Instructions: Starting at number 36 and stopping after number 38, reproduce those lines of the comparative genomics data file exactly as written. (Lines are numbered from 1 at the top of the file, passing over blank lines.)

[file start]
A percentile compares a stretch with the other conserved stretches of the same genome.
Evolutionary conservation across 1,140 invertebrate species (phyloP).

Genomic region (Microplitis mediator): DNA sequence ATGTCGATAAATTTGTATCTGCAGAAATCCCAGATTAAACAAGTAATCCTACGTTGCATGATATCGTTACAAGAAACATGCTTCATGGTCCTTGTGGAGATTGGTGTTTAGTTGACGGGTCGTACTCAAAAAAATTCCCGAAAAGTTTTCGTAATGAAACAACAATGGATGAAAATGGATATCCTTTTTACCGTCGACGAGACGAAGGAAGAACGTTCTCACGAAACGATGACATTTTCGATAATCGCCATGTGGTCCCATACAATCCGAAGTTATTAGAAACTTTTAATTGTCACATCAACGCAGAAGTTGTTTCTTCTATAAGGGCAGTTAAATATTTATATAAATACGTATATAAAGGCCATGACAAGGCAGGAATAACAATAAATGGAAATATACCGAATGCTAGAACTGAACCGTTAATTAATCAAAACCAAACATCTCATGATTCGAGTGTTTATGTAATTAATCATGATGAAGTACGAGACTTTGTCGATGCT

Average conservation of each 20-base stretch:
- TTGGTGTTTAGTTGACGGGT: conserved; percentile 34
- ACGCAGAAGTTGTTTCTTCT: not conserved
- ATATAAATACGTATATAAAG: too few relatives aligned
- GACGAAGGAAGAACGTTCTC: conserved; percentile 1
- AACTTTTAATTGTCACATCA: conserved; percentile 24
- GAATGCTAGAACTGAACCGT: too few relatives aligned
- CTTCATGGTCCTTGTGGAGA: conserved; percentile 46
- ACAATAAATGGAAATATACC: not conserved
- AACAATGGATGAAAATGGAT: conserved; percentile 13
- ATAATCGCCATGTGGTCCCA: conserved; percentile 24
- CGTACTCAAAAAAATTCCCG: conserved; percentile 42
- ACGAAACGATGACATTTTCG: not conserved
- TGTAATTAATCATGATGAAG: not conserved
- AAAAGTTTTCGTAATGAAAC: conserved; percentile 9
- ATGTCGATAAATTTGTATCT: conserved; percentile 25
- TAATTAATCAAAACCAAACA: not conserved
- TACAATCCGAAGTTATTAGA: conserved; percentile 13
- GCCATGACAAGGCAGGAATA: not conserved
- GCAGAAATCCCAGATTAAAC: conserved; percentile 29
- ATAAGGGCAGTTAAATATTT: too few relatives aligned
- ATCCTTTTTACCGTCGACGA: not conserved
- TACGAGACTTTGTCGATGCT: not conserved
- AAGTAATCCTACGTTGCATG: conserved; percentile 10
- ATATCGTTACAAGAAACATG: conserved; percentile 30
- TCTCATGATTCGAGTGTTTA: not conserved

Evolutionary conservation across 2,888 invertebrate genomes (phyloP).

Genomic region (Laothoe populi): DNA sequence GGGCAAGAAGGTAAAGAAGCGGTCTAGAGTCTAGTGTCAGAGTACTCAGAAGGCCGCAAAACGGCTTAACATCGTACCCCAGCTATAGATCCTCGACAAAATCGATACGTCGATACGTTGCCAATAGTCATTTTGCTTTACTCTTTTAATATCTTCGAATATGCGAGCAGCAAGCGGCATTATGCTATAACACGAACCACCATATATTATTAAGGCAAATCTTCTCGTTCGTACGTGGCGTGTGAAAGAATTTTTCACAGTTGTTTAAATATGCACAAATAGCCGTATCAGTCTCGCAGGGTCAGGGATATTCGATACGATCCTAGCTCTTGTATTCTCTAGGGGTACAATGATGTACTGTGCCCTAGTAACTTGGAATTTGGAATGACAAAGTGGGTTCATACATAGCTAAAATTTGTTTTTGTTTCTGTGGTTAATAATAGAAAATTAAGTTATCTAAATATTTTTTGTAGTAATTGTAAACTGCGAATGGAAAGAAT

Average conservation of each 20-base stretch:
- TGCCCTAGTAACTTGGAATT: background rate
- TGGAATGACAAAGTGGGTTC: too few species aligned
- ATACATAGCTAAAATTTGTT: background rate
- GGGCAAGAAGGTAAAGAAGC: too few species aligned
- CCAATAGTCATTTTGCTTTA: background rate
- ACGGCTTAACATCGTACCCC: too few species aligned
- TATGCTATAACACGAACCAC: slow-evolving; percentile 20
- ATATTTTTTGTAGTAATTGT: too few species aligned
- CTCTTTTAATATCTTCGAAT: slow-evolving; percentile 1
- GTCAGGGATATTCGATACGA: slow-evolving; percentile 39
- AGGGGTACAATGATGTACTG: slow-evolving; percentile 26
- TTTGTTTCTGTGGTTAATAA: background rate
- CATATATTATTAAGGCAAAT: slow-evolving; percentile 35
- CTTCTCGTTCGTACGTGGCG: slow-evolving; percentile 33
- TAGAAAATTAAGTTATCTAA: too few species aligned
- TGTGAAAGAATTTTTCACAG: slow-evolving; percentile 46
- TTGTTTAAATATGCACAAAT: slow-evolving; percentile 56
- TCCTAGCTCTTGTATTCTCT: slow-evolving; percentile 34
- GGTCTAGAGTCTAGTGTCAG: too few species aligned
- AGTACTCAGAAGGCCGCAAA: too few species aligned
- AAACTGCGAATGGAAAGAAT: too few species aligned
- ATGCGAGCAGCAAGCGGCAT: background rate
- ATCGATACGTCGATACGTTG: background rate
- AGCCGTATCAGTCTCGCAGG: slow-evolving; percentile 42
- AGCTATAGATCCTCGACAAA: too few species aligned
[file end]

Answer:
- GGGCAAGAAGGTAAAGAAGC: too few species aligned
- CCAATAGTCATTTTGCTTTA: background rate
- ACGGCTTAACATCGTACCCC: too few species aligned